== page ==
The football players allegedly retaliated against Doe for reporting the gang rape to the coach, creating fake telephone numbers to harass her and her family through text messages. She was forced to face her rapists all around campus — including in classes and during practice and training sessions, since the Baylor football team and women’s volleyball team shared facilities. In April 2013, she was robbed by Baylor football players. She reported the robbery to the Waco Police Department, and the players had to return her belongings, though charges were not filed.

She continued to be harassed by the football players, and in late April, she reported the assault to the the head women’s volleyball coach, who met with Briles and gave him a list of the players involved.


Briles allegedly looked at the list of names and said, “those are some bad dudes … why was she around those guys?” In addition to the assistant football coach, Briles, and the volleyball coach, the Title IX suit alleges that athletic director Ian McCaw and Baylor’s Football Chaplain were also informed about the gang rape. Doe was repeatedly discouraged from reporting it to the authorities.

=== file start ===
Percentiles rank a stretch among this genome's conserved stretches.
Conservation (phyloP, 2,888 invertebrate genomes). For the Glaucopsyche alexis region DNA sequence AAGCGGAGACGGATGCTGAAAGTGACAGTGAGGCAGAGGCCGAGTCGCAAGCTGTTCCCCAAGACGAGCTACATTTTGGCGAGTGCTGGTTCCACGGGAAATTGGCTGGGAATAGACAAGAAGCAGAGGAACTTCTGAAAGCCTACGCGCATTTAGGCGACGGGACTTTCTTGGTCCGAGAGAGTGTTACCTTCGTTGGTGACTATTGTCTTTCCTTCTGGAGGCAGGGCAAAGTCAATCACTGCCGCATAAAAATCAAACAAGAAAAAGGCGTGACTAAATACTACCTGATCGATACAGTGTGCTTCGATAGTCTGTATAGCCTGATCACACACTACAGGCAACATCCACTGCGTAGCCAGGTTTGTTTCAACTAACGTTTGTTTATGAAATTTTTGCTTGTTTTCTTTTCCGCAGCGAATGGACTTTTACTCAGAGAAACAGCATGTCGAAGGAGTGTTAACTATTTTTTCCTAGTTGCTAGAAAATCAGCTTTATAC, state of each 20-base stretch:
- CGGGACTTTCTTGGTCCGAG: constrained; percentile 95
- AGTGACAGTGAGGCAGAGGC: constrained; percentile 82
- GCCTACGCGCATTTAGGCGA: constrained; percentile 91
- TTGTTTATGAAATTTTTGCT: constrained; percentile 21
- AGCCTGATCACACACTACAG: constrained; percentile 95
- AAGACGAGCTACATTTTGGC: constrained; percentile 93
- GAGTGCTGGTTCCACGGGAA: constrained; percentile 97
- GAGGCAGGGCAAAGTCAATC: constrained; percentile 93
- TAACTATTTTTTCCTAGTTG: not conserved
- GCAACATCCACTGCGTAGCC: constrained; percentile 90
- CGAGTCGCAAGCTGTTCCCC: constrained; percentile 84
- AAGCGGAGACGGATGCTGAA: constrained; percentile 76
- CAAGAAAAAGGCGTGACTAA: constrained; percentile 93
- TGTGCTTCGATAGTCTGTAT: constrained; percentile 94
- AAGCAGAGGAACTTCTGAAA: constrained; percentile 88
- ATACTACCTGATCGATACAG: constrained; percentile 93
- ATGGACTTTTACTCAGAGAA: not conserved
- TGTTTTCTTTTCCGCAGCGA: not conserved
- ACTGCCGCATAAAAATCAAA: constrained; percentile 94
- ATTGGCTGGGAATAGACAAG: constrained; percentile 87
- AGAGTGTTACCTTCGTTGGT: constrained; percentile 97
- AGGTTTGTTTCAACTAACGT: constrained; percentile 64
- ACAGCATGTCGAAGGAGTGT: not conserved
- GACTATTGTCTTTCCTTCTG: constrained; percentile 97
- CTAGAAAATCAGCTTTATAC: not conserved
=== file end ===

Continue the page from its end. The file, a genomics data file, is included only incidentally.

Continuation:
After taking a mission trip with one football player, who told her that up to eight football players participated in gang raping her, she withdrew from the university in the spring of 2013.

The suit alleges that “Baylor’s officials permitted a campus condition rife with sexual assault and completely lacking the basic standards of support for victims as required by federal and state law.” It also says that on campus, football coaches “developed, enabled, and encouraged a culture … in which players were ‘above the law.’”

“These girls affected by this are seeking their day in court,” Houston lawyer Muhammad Aziz, who represents the plaintiff, told the Waco Tribune on Wednesday. “We thought about this a lot, and me and my client thought about it and discussed it. Eventually, we decided to proceed. Really, what we are seeking to enforce is just a safe education environment for the girls at the school.”